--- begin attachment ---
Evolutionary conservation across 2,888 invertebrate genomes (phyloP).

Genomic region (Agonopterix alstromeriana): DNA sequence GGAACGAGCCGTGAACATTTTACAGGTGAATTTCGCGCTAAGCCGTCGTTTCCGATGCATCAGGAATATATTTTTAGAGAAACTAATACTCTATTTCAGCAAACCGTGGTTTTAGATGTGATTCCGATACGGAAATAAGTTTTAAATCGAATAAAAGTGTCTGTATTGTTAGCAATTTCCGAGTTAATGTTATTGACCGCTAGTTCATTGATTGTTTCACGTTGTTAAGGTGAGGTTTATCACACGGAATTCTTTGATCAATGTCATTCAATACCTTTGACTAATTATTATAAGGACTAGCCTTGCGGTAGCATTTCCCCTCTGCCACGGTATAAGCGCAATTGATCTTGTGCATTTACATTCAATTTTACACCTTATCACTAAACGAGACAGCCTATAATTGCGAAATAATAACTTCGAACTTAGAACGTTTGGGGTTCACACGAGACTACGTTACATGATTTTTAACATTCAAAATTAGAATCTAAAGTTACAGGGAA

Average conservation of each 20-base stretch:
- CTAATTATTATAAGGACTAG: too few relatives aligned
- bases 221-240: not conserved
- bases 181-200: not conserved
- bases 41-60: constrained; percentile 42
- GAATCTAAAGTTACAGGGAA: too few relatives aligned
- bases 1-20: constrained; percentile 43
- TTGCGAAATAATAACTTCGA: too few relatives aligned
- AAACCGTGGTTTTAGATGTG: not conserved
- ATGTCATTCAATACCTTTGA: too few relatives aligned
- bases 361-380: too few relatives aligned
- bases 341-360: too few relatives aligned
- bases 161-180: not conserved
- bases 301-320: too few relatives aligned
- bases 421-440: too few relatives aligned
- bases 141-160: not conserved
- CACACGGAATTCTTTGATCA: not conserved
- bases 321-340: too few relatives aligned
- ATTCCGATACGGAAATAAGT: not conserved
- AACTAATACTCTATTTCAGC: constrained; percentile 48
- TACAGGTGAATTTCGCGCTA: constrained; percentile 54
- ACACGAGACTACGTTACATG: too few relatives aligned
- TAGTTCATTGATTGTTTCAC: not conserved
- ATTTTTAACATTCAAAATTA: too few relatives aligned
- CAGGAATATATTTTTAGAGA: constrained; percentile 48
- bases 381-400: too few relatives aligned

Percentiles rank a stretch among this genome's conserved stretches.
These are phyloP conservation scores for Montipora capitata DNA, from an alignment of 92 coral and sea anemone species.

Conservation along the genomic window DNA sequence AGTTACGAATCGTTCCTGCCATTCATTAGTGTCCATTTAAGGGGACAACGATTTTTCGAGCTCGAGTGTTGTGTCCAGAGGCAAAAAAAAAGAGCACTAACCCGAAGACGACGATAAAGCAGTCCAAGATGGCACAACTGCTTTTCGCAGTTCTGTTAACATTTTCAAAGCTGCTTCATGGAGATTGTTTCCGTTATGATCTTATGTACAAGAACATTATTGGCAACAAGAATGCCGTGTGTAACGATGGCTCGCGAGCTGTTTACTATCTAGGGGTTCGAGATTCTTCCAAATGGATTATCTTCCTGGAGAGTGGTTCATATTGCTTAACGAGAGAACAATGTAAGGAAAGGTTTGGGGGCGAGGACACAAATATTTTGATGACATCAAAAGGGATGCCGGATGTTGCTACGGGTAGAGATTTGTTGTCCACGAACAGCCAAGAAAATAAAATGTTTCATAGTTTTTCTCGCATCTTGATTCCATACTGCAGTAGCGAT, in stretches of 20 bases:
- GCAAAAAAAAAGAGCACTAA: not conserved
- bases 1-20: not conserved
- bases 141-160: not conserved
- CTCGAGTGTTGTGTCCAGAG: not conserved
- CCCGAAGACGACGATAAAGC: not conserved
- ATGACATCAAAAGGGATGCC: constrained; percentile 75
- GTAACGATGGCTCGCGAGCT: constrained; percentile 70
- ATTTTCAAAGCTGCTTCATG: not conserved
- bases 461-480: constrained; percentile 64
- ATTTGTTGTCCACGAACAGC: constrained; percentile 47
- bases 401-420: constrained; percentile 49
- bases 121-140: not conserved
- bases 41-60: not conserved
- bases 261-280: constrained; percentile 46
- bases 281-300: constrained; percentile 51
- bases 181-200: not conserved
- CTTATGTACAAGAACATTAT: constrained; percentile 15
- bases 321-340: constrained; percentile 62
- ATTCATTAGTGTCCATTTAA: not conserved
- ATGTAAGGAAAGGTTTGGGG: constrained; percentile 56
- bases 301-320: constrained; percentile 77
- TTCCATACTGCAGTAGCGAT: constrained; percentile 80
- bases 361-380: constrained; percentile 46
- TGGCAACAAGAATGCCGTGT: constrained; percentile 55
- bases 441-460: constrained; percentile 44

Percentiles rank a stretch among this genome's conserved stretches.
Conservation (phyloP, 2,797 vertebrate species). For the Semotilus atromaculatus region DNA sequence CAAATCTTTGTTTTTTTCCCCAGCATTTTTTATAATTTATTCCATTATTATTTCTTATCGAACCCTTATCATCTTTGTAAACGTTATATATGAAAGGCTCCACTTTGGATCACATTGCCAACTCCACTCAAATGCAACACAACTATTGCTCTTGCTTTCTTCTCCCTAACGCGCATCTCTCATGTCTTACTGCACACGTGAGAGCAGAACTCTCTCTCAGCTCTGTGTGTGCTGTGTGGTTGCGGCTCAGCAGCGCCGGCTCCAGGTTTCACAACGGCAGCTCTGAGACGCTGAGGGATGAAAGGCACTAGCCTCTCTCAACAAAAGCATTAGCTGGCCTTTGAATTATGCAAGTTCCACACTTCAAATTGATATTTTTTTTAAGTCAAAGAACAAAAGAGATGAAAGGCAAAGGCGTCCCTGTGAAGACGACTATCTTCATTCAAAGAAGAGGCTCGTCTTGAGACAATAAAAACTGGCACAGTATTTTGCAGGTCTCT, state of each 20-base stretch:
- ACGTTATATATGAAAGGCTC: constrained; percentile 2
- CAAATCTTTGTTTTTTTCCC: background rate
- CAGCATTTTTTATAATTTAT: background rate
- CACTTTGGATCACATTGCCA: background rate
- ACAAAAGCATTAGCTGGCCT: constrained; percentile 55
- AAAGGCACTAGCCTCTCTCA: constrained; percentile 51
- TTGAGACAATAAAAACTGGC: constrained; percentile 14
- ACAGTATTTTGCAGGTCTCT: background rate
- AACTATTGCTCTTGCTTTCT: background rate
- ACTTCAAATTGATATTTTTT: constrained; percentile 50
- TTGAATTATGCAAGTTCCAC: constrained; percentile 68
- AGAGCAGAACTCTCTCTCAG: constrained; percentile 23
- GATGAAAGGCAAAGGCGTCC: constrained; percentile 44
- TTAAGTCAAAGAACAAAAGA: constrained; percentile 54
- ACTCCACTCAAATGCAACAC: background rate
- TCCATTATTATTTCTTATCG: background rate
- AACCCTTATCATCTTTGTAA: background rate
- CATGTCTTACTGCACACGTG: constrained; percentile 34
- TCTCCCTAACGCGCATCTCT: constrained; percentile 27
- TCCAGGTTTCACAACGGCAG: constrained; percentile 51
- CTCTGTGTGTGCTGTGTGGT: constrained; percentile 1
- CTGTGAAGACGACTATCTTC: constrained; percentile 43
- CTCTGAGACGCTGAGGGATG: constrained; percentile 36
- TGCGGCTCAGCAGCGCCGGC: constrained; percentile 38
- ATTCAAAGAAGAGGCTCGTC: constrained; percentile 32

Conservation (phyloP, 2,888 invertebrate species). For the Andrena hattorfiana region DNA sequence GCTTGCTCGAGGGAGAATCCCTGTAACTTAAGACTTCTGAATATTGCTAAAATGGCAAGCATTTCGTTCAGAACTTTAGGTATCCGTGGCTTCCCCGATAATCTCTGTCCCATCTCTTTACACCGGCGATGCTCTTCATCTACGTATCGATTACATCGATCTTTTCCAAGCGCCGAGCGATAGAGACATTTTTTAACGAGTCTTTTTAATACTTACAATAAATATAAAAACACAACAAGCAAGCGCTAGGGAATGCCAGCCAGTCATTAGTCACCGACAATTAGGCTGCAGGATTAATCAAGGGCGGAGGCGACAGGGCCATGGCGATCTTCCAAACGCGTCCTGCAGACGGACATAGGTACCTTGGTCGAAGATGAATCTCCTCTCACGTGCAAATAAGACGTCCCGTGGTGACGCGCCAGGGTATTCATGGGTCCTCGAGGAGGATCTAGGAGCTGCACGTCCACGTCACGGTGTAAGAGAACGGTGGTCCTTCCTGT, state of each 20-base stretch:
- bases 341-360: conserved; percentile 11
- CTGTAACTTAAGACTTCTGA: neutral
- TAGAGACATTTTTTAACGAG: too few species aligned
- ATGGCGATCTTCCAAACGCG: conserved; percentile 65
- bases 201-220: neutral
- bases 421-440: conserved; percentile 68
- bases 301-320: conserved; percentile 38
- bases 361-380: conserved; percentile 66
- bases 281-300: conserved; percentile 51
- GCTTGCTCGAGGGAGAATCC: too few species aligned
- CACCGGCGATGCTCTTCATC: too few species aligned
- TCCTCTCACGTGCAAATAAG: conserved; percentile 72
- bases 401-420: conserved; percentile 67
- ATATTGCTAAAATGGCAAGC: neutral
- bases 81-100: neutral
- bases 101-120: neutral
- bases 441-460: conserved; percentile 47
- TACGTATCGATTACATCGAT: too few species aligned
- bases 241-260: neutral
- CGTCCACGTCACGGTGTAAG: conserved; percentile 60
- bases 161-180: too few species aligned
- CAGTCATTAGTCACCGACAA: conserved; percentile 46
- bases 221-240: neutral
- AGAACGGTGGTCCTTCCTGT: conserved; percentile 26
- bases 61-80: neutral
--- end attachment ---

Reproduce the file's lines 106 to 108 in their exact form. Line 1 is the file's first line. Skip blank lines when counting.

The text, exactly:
- CAGTCATTAGTCACCGACAA: conserved; percentile 46
- bases 221-240: neutral
- AGAACGGTGGTCCTTCCTGT: conserved; percentile 26